TensorFlow: making machine learning manageable

Over the last decade, machine learning has become an increasingly popular solution to solve complex modern-day challenges. Its applications include a diverse range of topics such as image recognition, diagnosing medical conditions or fraud detection. As more distinct fields and industries gain interest in incorporating machine learning techniques into their products, the need for a comprehensive and adaptable machine learning platform arises. This is where TensorFlow comes in, an end-to-end open-source platform for machine learning to easily build and train models, supported by a large ecosystem of tools, libraries and community resources. TensorFlow enables researchers to experiment and push the boundaries of this AI technique while developers can easily build and deploy their machine learning powered applications. With its many options for development and deployment reflected by the number of supported programming languages and hardware platforms, TensorFlow is a very versatile solution applicable to various different domains.

How users perceive TensorFlow

End users of Tensorflow can be beginners and experts working in machine learning research and applications of desktop, mobile, web, and cloud1. Specifically, with regard to what Tensorflow is, end users expect Tensorflow to be an open-source platform that provides API to quickly build a machine learning workflow in their familiar working environment, typically command-line interface. In terms of user interaction and system functionality.2 Usually, end users will install and run Tensorflow on the operating system of their computers or cluster of computers. Most of them are accustomed to writing codes and scripts to describe their requirements (build, train, test and analyze machine learning models) for Tensorflow. Thus, Tensorflow should be able to interpret coding languages of the platforms it supports, and transfer them into specific machine learning workflows and provides corresponding machine learning tools.

Core capabilities: What can it do?

Tensorflow provides users with the possibility to easily build, train and deploy machine learning powered applications using one of the several programming languages supported by the available APIs. It allows users to specify and construct their models using a front-end of the chosen languages which the API connects to the underlying high-performance core of Tensorflow that executes the applications efficiently.

Spare me the details

Tensorflow leverages the concept of so-called ‘dataflow graphs’ in which data moves through a series of consecutive nodes connected through edges. Each individual node represents a certain mathematical operation on the data, whereas the edges represent a multidimensional array (also known as a ‘tensor’) of the data before or after processing. The user can then specify their model in terms of nodes linked together. In essence, the system provides a layer of abstraction sparing the users from having to deal with technical details such as implementing an algorithm or correctly transferring data between functions as this is taken care of by the core library. As a result, the users of Tensorflow can focus all of their attention on the higher-level logic of their application while TensorFlow handles the details.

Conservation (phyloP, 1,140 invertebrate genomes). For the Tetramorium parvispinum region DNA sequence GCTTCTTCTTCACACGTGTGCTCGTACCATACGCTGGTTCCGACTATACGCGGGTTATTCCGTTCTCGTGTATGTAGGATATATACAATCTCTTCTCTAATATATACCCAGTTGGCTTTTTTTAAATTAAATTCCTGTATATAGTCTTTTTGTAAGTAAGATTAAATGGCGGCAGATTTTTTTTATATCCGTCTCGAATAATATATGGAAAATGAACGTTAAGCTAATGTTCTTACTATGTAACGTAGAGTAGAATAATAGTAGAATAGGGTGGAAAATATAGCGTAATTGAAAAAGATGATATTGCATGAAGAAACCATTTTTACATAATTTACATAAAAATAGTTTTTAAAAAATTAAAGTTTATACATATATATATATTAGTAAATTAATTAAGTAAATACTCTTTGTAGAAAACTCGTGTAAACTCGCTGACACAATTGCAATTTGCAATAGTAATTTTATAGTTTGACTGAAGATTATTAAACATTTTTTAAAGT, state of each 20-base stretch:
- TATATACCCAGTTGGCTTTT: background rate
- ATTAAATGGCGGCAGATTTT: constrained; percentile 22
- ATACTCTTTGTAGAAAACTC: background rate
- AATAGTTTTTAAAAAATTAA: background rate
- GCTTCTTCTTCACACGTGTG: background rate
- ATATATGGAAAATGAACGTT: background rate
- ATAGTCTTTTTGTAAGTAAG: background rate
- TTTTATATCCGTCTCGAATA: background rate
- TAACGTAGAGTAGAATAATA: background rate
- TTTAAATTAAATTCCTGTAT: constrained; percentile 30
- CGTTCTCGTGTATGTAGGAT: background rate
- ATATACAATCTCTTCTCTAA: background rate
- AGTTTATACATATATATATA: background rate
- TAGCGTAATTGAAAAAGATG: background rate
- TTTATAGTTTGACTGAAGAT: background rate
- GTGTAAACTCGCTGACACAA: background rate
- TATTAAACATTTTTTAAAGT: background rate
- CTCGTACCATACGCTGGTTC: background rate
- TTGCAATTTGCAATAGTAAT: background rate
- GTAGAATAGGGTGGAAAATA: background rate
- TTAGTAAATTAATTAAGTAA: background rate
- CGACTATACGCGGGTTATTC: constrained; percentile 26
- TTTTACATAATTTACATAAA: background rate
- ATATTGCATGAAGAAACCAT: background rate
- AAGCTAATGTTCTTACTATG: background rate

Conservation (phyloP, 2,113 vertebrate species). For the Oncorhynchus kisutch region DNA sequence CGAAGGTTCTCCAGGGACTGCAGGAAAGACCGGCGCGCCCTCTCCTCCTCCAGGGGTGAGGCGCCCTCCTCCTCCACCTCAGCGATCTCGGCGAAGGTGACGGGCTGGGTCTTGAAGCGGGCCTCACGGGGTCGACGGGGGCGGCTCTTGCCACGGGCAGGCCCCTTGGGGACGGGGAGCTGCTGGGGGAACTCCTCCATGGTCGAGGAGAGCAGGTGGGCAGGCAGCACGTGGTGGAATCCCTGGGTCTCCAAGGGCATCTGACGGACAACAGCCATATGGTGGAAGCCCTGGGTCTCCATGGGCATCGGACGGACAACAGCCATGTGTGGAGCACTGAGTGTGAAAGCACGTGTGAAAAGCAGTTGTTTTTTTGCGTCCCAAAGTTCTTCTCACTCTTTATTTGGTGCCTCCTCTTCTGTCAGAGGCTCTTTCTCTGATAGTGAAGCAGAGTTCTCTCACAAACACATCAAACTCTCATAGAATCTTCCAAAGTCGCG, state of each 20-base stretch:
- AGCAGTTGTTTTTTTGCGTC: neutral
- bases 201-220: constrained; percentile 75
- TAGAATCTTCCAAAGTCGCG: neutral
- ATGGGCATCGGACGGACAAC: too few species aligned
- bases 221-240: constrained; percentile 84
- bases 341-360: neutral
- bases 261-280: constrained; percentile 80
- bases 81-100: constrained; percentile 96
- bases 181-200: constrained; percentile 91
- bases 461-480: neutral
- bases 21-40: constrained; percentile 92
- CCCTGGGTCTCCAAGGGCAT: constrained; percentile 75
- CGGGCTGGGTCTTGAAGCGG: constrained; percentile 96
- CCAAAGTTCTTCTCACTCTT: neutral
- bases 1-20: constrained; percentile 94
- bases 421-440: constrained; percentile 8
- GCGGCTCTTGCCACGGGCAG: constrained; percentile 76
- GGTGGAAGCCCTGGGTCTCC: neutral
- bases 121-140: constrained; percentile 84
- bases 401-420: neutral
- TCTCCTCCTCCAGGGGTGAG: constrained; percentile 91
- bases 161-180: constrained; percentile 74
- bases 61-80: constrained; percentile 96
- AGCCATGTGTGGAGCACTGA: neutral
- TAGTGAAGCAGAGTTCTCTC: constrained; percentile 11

Multilingual and versatile!

As of 2020, in addition to the language options listed in section 2.1.5 of the 2016 version of Desosa 3 , Tensorflow now has API support for several other languages including: Javascript, Go, Swift and a few others maintained by the community. However, one should keep in mind that only the Python and the C++ API are covered in the API stability promises according to the TensorFlow GitHub readme. TensorFlow’s services can be accessed on a wide range of operating systems and hardware platforms making it a highly portable system. These platforms include: Windows, MacOS, Linux, Android and for hardware: CPUs, GPUs, Raspberry Pis and even some experimental support for TPUs (Tensor Processing Unit). As a result, Tensorflow is suitable for a wide set of use cases ranging from mobile applications to high-performance devices.

Stakeholders: Who is involved?

In this section, we will analyze 11 different types of stakeholder, we will provide some understanding as to what they are, and then we will observe these roles in the context of TensorFlow. These classes of stakeholders and their descriptions as described in Rozanski and Woods 4.

Stakeholder Class Stakeholders
Acquirers TensorFlow was initially developed by the GoogleBrain team for internal use at Google, but has since been released for public use.
Assessors As well as being legally maintained by the team at Google, TensorFlow is licensed under the Apache License 2.0 which provides a legal guideline for open-source software.
Communicators The developers of TensorFlow have developed a set of tutorials for the software, as well as extensive documentation.